Heather L. Eisthen, PhD
- East Lansing, Faculty, Training Faculty, Behavioral & Systems
Professor, Integrative Biology
Ph.D., 1992, Indiana University
East Lansing Campus
My central interest is in the evolution of new neural structures and their role in behavior. My research focuses on changes in the olfactory system over the course of vertebrate evolution, and the origin and function of the accessory olfactory (vomeronasal) system in tetrapods. The vomeronasal system has been suggested to have arisen as an adaptation to terrestrial life and to function as a pheromone detector, but recent data suggest that these views are simplistic and inaccurate. Working mostly with axolotls (Ambystoma mexicanum), a nonmetamorphosing salamander species, I am pursuing three interrelated lines of research. First, I am investigating chemosensory-guided behavior in axolotls. This includes studies of chemical signalling in courtship and mating behavior, as well as attempts to isolate the compounds involved. I am also interested in examining the role of chemical senses in foraging behavior in axolotls. Second, I am using electrophysiological techniques to examine the function and odor response properties of olfactory subsystems, including the vomeronasal system, with the goal of determining whether different portions of the olfactory and vomeronasal systems carry different types of information or function in different behavioral contexts. Third, I am examining the developmental origin of the olfactory and vomeronasal organs and their targets in the central nervous system, with a view to understanding the developmental changes involved in the evolutionary origin of the vomeronasal system. Students in the lab are exposed to a wide variety of concepts and techniques from behavioral biology, neurophysiology, neuroanatomy, and experimental embryology. I hope that by taking a broad, integrative approach to these problems, we will gain a better understanding of how new neural structures arise in evolution, and how they get incorporated into an existing nervous system to mediate behavior.
Neurological effects of Fragile X Syndrome, regulation and modulation of neuronal excitability of thalamocortical circuits and interactions between basal ganglia and thalamic circuits.
Assistant Professor, Department of Pediatrics and Human Development; College of Human Medicine
Grand Rapids Campus
4012 Grand Rapids Research Center; 400 Monroe Ave NW; Grand Rapids, MI 49503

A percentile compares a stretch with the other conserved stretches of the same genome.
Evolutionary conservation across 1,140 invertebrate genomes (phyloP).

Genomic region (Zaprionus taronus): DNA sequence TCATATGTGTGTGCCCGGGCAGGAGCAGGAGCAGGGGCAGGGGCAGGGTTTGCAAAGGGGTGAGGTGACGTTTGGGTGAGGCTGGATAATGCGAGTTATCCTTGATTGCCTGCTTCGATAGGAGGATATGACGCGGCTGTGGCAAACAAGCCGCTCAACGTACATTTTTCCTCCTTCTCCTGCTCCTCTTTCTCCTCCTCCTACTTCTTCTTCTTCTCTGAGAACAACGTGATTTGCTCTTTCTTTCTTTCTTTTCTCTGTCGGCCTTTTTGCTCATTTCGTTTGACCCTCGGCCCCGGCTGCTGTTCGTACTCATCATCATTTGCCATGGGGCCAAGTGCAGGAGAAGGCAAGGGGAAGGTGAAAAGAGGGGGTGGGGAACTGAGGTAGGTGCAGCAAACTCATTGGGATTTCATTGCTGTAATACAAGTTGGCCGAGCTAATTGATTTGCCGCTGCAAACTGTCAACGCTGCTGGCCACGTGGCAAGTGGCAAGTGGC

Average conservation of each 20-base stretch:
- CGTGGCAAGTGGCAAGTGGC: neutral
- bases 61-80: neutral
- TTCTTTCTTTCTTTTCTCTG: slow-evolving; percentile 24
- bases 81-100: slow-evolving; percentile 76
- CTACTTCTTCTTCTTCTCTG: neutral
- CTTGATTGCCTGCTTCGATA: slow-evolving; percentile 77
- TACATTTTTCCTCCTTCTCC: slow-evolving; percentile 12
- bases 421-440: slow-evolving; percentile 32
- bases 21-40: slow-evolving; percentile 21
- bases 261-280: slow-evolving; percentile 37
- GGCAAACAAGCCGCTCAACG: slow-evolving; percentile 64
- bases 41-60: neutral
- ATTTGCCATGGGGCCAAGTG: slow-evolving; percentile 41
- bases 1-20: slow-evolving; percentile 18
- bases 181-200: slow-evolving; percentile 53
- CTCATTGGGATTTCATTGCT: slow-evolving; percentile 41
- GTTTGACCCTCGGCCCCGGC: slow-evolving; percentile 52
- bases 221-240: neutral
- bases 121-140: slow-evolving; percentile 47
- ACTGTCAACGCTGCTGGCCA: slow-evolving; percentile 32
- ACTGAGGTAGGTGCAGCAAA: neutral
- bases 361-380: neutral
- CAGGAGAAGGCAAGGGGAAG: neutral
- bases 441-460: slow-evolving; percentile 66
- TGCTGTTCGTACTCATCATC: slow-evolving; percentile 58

Cerebral cortex development: (e.g., neural development of sensory systems)
Neurophysiology and neuroplasticity within thalamocortical circuits. Neurophysiological alterations associated with Developmental disorders (fragile X syndrome, Autism), Epilepsy, and Parkinson's Disesase
Developmental exposure to drugs of abuse, development of the dopamine system, etiology and experimental therapeutics of Parkinson's disease
Development of neuroprotective pharmacological agents and strategies for the treatment of dopamine neurodegenerative disorders including Parkinson's Disease and Restless Legs Syndrome (RLS)
Neuromodulation, Neuroimaging of cortical function, Post-injury plasticity, Somatosensory system, Traumatic brain injury, Peripheral nerve injury, molecular probes, Optical imaging, Development of molecular-based neuromodulation technologies
Regenerate and redefine the interface between neurons and electrodes implanted in the brain, improving the understanding and control of device-tissue integration
Primary neuronal cultures, ex vivo and in vivo gene therapy, stereotaxic surgery, immunohistochemistry, neuro substructure microdissections, behavioral evaluations of motor performance, microscopy, long term deep brain stimulation platform
Structure-function relation of retinal ganglion cells undergoing glaucoma-related degeneration in the primate eye. Development of treatment strategies aimed at mitigating or preventing glaucomatous retinal ganglion cell degeneration
Magnetic Resonance Imaging (MRI) technique development. Use neuroimaging to understand mild traumatic brain injury, normal aging, Alzheimer's disease (AD), AD risk reduction, and effects of hypertension on the brain.